How to be the best youth rugby coach

If you’re seeking to excel at coaching youngsters in rugby, the following tips might come in handy.

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More action, less talk

Young people have short attention spans, so when you’re explaining information or instructions, keep it as brief as possible. Action is often easier to get across than words.

Short sessions

Children can tire very quickly, so keep training short and sweet. Even if the kids still have plenty of energy at the end of the session, don’t be tempted to carry on to push them further. Stick to the designated finish time, and it will also keep parents happy at pick-up.

Reinforce skills

While youngsters are pretty good at absorbing information, they’re equally good at forgetting it quickly. Therefore, when teaching rugby skills at youth level, keep reinforcing vital learning information. It might take at least a month for the kids to grasp a particular concept. Watching rugby drills, such as those at, could also prove useful.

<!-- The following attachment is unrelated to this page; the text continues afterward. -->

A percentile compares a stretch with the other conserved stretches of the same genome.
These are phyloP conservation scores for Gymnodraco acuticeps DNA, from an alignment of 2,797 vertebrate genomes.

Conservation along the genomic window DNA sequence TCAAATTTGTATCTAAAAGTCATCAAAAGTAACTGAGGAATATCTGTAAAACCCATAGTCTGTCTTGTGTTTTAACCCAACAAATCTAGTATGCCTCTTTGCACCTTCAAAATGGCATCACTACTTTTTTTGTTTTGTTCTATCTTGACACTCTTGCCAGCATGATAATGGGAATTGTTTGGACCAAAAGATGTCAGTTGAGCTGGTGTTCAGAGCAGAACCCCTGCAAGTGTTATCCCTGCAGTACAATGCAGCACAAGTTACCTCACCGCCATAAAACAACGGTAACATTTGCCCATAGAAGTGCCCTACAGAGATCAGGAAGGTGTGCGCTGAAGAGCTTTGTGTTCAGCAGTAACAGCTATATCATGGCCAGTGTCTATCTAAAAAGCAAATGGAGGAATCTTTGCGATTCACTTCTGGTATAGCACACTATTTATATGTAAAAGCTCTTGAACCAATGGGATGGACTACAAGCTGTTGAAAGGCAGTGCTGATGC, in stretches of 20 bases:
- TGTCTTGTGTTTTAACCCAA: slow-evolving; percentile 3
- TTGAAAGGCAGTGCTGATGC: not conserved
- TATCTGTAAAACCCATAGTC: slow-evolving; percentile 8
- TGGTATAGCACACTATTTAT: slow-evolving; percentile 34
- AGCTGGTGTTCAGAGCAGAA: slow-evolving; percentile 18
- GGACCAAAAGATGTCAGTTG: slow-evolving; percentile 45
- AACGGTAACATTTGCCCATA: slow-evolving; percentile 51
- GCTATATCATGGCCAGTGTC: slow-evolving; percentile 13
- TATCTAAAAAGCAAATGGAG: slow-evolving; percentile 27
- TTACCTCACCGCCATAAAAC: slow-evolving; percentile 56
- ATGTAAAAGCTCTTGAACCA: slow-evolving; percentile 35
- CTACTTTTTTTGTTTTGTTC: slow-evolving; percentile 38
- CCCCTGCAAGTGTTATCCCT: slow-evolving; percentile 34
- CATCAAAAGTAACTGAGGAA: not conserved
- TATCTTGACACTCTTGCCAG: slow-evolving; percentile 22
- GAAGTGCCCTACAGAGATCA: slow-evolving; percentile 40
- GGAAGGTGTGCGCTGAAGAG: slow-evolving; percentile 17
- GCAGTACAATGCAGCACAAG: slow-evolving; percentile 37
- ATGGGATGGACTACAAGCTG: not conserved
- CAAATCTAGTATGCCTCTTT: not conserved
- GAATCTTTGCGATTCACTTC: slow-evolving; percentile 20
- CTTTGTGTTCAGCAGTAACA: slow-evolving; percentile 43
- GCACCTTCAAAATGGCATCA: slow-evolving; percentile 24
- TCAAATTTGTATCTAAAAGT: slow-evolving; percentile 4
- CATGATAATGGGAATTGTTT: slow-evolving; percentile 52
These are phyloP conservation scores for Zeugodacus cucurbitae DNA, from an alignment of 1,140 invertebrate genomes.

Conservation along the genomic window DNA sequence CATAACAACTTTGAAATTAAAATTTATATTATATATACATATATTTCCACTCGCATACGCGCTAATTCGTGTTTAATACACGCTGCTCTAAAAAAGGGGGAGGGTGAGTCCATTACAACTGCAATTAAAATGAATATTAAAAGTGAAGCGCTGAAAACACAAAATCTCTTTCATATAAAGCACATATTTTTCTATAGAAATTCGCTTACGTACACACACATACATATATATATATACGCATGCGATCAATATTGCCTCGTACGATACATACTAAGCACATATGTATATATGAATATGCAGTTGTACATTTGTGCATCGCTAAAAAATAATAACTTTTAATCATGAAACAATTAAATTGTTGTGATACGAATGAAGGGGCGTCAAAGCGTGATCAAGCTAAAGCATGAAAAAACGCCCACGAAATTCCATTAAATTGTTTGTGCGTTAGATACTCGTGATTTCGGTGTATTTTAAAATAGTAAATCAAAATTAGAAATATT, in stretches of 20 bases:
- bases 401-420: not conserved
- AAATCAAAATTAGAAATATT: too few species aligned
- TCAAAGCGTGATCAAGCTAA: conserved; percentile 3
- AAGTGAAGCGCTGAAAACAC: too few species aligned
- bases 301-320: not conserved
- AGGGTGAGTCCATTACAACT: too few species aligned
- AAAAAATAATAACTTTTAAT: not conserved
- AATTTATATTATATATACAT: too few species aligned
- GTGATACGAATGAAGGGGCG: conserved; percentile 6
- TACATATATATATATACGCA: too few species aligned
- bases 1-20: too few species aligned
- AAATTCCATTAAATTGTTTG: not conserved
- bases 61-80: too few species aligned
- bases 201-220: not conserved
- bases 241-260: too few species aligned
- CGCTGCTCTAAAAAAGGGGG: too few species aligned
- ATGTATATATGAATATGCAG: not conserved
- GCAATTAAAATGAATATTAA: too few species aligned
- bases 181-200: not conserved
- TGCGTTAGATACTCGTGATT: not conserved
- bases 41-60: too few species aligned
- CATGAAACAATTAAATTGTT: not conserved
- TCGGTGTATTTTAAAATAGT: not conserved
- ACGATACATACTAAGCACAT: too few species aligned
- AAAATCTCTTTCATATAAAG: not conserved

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Manage the distance

Don’t expect younger players to be able to cover the same distance as adult rugby players; scale down your training area to match. For example, when carrying out rugby drills, aim for around 10 metres. If you make this distance any bigger, you risk some of the slower players struggling to catch up.

Put emotions to one side

Generally speaking, a rugby coach needs to be a good all-rounder. According to England Rugby, to be an effective coach, you will need to take on several roles, covering the technical, physical, tactical and mental aspects demanded by the game. However, when it comes to the emotional side of things, it’s often wise to take a step back and not become too involved. While youngsters can make you proud and achieve great things, they’re also fickle with their interests and hobbies and could end up letting you down.


Kids respond well to reward systems, so use them in your rugby coaching. Mix things up a bit so you’re not dishing out the same rewards on a regular basis. There are lots of different options you could go for, and you don’t even need to give out a physical reward. You could have a player of the week, for example, or most improved player, best tackler or greatest use of skill.


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